Look at IE 7’s tabs. They use more pixel space than Firefox, they are bright blue and they have Aqua-style 3D beveling. They are basically shouting off the rooftops “Hey, look at me, here I am, great new tabbed browsing!”
Is this really a good thing?
“The implications of sovereign behavior are subtle, but quite obvious once you think about them. The most important implication is that the users of sovereign programs are experienced users. … seen from the perspective of the entire relationship, the time the user spends getting acquainted with it is small. From the designer’s point of view, this means that the program should be designed for optimal use by experienced users and not for first time users.”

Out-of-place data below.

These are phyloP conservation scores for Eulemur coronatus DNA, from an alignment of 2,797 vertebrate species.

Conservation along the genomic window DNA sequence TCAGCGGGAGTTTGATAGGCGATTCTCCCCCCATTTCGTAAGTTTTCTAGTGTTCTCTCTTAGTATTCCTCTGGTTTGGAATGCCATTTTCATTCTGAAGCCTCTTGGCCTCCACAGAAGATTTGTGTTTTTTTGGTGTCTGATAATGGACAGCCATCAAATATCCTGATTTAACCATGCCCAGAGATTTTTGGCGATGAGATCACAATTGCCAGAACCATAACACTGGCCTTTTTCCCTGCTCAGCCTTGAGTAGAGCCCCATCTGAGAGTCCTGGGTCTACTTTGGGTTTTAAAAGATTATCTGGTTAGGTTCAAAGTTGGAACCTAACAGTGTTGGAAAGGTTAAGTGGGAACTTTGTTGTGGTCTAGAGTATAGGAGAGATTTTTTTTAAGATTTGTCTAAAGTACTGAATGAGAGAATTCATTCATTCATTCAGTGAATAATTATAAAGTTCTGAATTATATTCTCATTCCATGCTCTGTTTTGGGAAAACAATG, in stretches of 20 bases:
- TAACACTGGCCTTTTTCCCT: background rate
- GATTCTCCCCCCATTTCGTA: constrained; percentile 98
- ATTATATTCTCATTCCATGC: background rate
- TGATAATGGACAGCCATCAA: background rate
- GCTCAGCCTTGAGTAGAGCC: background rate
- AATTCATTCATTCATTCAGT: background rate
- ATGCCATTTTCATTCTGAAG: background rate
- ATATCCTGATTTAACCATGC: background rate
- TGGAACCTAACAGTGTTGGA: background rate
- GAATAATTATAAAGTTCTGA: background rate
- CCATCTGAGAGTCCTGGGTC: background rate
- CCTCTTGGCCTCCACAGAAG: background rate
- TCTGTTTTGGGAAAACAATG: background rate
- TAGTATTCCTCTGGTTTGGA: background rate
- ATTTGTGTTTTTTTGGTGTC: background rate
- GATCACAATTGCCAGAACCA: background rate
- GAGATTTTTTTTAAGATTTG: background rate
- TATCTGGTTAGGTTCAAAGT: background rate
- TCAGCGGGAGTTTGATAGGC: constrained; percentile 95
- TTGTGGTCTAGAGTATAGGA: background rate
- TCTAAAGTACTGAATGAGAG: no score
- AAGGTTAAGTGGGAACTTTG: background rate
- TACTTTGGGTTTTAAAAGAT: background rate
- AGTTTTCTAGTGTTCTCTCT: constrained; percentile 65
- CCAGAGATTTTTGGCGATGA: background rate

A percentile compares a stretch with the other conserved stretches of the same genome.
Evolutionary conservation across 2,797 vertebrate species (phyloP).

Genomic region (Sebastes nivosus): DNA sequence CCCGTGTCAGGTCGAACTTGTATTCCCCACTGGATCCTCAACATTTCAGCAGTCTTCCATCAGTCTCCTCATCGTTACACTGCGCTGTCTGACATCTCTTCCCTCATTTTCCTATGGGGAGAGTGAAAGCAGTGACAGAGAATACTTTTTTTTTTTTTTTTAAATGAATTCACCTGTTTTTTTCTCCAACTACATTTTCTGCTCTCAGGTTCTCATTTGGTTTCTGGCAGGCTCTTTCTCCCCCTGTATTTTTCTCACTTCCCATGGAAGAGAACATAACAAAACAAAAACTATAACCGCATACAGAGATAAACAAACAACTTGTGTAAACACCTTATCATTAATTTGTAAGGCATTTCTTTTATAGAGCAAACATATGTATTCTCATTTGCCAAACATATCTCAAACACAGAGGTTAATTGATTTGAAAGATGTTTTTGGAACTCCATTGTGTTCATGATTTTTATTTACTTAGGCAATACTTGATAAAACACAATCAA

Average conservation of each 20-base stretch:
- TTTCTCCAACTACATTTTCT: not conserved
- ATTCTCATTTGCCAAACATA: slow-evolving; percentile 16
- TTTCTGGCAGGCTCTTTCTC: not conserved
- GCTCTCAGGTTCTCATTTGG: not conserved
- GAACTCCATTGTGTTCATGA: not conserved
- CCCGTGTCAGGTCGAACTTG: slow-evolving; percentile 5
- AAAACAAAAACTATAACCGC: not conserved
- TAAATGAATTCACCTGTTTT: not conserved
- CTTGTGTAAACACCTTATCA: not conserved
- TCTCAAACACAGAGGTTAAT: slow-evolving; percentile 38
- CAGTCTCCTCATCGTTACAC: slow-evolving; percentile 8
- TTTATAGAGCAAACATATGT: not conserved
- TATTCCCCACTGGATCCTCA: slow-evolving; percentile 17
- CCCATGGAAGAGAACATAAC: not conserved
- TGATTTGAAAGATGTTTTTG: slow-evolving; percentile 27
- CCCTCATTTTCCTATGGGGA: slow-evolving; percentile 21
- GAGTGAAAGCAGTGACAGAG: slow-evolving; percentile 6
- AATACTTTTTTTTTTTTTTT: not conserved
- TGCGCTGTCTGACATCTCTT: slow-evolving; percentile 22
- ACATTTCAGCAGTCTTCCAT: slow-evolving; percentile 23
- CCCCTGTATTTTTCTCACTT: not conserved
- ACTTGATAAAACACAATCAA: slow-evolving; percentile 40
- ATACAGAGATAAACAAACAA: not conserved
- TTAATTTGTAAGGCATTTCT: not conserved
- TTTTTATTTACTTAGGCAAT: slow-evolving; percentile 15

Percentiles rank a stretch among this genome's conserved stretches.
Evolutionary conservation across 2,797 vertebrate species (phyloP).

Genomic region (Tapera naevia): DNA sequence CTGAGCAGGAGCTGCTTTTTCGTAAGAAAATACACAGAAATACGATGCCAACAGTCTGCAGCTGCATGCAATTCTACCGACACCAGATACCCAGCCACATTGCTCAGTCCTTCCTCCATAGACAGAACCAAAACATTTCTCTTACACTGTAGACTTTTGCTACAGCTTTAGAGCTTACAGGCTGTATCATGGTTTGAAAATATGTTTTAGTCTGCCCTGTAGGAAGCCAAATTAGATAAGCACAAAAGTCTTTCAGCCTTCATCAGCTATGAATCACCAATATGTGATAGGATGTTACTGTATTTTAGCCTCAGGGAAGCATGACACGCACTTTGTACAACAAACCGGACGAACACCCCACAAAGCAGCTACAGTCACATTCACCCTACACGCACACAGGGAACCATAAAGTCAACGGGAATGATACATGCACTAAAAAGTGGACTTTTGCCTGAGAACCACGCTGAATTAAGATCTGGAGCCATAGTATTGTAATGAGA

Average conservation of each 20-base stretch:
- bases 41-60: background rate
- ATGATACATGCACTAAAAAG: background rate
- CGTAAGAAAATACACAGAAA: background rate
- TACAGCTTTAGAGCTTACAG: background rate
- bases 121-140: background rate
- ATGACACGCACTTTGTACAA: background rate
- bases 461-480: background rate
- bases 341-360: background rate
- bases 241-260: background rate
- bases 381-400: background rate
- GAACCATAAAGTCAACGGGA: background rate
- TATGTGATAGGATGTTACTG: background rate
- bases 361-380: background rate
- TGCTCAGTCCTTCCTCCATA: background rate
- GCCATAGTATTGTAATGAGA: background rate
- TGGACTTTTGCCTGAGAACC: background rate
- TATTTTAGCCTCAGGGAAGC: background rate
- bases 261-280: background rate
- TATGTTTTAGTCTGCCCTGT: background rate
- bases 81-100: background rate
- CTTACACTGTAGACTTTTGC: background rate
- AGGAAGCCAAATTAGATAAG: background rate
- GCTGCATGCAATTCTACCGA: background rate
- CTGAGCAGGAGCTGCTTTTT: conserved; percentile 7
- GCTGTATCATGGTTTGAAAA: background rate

What the IE 7 designers have done is used design principles that are more applicable for “Transient posture” programs. To quote Alan again:
“A transient posture program comes and goes… The program is called when needed… The salient characteristic of transient programs is their temporary nature. Because they don’t stay on the screen for extended periods of time, the user doesn’t get the chance to get intimately familiar with them. Consequently, the program’s user interface needs to be unsubtle, presenting its controls clearly and boldly. The interface must spell out what it does…”
This is interesting stuff. So is the design of the IE7 tab area bad? Or is it an effective way of showing newcomers that these tabs exist? But then does it become too ‘in your face’ for users as they become experienced? Could some clever design satisfy both kinds of users?